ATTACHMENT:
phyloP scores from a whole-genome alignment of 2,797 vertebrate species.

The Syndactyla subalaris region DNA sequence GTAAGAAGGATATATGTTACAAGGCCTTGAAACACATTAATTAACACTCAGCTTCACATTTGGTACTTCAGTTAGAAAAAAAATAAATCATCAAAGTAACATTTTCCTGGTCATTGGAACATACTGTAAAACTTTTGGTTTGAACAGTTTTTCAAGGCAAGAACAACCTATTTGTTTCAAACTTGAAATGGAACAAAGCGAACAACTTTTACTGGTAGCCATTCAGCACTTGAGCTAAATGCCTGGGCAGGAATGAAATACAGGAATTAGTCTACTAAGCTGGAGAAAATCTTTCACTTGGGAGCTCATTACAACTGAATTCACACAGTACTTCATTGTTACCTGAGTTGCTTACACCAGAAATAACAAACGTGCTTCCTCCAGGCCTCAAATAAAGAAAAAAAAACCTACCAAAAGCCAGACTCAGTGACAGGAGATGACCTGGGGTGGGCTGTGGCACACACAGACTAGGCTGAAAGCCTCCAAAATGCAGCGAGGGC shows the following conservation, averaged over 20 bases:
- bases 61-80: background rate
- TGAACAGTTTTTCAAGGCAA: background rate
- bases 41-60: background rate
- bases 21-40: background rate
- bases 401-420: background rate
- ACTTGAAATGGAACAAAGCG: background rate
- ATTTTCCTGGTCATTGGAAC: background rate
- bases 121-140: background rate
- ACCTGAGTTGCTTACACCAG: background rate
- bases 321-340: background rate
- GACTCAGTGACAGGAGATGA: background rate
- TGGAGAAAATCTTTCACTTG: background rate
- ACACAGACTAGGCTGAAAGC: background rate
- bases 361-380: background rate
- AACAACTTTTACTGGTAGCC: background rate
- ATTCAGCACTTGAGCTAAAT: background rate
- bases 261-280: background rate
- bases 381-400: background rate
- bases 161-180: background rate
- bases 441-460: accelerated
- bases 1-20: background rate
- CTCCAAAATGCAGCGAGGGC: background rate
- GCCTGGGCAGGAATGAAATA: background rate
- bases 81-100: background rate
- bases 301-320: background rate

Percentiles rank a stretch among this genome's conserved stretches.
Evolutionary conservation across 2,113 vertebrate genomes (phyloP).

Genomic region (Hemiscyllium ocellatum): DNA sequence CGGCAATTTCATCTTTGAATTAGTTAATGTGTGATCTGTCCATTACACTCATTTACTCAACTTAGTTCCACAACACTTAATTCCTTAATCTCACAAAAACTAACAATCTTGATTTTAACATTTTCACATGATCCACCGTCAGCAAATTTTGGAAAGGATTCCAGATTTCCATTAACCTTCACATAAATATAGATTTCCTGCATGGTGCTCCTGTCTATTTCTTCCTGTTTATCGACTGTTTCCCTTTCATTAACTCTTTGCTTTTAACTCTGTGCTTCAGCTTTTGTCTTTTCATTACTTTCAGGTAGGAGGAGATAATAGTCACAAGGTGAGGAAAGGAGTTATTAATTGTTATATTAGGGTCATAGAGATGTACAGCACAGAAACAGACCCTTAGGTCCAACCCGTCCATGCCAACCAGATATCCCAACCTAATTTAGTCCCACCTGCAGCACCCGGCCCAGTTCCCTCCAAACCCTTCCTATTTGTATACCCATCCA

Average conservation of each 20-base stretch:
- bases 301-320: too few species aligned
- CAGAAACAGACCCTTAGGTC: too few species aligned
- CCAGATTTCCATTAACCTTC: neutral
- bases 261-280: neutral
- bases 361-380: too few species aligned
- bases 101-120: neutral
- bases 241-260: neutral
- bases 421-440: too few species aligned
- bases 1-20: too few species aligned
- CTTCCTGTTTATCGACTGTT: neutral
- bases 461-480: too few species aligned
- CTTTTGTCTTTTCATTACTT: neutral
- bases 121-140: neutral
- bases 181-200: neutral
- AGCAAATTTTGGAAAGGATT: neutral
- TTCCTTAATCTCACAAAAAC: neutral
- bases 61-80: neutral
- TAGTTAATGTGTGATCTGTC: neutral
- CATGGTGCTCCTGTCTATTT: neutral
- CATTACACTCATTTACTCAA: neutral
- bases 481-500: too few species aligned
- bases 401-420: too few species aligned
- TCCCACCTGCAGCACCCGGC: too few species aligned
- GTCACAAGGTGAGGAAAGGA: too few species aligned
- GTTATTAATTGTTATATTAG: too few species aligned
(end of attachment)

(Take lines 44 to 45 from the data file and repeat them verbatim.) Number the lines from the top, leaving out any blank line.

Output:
- bases 121-140: neutral
- bases 181-200: neutral